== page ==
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Credit: OutdoorGearLab Review Team

Portability
The smallest and one of the lightest designs we tested was the Serfas TCPG and it was awesome for travel. It tucks conveniently into cars, tents, and even luggage. Along with its unassuming size, it is tough enough to handle all this travel. While not one of the smallest or lightest, the Lezyne Sport Drive is also good for travel because of its streamlined, self-contained design. The hose stays firmly in place, and the gauge dial is strong enough to withstand getting tossed into a car with all your other equipment.

Unfortunately, because it does not have a way to keep the inner piston in place, the Pedro's Prestige is not one that we would recommend for portability. The piston can always slide out, effectively doubling the pump's length, and makes for cumbersome loading and unloading.

And The Winners Are…

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Topeak Joe Blow Sport 2 Floor Pump
Credit: Topeak
Editors' Choice Award: Topeak Joe Blow Sport 2
We give the Topeak Joe Blow Sport 2 our top honor because it is, overall, the most straightforward, easy-to-use, reliable and comfortable pump of the bunch. It is what a floor pump should be. We found that it was easy to get a solid seal on both presta and schrader valves, that it held up over time, and that it's stable base and comfortable handles make it easy and quick to use. It has bright, rugged good looks and an easy to read gauge. It is on the heavier side, so if you're looking for a travel pump, try the Serfas TCPG or the Lezyne Sport. But because more often than not, a floor pump stays at home, the Joe Blow's other attributes still keep it on top.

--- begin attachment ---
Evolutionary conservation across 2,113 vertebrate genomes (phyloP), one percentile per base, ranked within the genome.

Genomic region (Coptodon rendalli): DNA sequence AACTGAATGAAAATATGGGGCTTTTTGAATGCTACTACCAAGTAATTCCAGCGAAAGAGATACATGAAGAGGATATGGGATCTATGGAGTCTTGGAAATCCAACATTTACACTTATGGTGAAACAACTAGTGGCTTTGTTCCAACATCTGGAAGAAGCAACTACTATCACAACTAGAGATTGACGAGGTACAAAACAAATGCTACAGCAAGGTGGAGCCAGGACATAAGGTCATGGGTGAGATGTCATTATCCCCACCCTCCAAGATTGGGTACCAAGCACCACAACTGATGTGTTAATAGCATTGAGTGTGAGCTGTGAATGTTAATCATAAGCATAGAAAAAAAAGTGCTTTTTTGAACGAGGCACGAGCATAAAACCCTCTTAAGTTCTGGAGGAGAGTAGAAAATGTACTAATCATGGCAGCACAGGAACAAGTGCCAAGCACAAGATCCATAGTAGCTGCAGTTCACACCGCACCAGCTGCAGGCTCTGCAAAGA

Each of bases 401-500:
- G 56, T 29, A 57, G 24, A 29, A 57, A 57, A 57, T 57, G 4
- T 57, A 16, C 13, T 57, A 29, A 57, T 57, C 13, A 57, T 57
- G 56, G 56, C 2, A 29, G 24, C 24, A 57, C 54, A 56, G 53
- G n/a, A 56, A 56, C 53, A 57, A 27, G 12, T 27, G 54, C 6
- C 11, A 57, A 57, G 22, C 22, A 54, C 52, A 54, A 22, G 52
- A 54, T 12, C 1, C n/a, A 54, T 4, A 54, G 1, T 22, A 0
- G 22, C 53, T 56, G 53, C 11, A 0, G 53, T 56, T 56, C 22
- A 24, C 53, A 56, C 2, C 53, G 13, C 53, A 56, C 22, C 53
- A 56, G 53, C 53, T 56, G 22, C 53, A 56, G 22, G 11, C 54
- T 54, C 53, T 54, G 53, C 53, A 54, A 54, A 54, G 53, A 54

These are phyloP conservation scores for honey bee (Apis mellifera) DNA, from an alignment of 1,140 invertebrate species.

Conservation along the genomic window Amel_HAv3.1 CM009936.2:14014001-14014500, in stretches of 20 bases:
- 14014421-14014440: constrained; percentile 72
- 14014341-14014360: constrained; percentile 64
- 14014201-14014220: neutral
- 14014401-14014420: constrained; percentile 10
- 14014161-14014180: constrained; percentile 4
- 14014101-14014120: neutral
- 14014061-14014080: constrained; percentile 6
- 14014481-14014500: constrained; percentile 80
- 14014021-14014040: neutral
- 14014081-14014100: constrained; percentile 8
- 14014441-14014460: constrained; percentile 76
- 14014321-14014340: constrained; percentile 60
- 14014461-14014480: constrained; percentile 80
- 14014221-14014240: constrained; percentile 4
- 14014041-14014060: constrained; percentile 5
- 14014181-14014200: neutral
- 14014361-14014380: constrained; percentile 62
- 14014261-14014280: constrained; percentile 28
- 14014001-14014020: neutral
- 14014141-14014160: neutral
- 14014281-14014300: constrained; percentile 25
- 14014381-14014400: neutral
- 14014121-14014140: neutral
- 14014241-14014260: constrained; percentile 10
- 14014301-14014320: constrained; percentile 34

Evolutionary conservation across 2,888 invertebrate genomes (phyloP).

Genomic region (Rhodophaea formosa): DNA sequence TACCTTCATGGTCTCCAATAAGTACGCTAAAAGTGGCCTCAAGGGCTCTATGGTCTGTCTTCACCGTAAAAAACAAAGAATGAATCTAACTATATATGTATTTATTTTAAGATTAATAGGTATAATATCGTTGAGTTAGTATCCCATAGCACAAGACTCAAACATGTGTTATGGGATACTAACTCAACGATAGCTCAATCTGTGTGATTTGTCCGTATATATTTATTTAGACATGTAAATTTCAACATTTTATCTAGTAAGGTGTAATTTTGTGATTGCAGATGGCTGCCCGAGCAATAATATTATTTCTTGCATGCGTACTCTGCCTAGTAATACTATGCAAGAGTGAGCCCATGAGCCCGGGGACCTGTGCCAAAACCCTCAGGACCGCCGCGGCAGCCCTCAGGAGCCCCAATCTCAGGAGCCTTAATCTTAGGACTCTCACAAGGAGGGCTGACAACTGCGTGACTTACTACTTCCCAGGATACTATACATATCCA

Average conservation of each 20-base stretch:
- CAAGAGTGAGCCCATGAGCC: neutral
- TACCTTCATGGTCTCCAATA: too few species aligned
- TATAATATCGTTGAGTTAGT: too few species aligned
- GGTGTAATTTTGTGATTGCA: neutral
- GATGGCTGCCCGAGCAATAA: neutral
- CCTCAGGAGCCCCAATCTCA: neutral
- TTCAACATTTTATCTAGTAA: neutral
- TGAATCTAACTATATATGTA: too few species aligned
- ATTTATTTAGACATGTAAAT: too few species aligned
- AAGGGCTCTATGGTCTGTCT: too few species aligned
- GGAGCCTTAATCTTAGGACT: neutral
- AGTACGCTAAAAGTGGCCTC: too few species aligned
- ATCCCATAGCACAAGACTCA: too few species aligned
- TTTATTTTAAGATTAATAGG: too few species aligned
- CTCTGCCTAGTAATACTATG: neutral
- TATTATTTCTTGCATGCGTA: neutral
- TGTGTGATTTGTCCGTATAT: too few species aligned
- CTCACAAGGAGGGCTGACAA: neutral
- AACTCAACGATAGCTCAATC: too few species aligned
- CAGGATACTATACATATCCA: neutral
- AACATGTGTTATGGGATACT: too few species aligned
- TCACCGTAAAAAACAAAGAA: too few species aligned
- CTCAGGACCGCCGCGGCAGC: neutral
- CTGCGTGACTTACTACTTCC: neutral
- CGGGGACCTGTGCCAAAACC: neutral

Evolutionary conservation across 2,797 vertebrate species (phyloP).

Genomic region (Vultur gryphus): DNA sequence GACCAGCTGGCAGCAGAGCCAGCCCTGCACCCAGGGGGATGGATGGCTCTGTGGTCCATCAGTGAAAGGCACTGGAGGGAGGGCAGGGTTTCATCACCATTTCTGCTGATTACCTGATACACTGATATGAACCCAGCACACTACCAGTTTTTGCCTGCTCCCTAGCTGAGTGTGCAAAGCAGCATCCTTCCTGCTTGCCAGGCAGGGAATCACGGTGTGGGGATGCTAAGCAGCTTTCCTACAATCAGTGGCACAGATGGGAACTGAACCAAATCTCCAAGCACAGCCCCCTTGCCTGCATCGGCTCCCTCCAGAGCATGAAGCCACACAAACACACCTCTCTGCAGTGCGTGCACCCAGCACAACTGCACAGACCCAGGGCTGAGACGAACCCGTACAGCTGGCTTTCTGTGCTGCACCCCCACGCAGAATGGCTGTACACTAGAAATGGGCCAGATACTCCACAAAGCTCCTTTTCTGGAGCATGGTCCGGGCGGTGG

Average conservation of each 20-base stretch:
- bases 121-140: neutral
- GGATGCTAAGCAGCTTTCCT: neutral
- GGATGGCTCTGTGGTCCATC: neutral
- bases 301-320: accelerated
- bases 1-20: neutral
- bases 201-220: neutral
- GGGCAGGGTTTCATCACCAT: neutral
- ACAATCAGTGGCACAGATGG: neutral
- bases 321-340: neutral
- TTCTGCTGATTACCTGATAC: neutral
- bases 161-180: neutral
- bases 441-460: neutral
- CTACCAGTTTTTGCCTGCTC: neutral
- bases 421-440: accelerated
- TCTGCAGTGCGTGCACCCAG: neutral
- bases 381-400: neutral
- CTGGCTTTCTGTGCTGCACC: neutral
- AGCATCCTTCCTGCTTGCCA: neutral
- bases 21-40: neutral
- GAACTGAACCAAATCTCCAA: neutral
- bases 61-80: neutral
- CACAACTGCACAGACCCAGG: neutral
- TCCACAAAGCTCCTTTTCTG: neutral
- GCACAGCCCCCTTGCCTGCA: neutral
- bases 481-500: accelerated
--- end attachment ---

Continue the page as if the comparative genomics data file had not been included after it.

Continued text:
Serfas TCPG Bicycle Floor Pump
Serfas TCPG Bicycle Floor Pump
Credit: Serfas
Best Buy Award: Serfas TCPG
We found the Serfas TCPG the best value because it combined a very high score with one of the lowest price tags. The TCPG was the only floor pump to score a perfect ten in the portability category, making it a versatile pump for those that want to travel with it easily. In a way, you're getting two pumps for one very reasonable price - a stay at home, old reliable pump, and a portable, adventure pump. Add to that some of the most comfortable handles, good durability, and one of the lowest price tags, and the Serfas TCPG wins our Best Buy Award.

Also, you might find our Dream Bike Gear List interesting.

Chris McNamara and Emily Zell
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by Chris McNamara and Emily Zell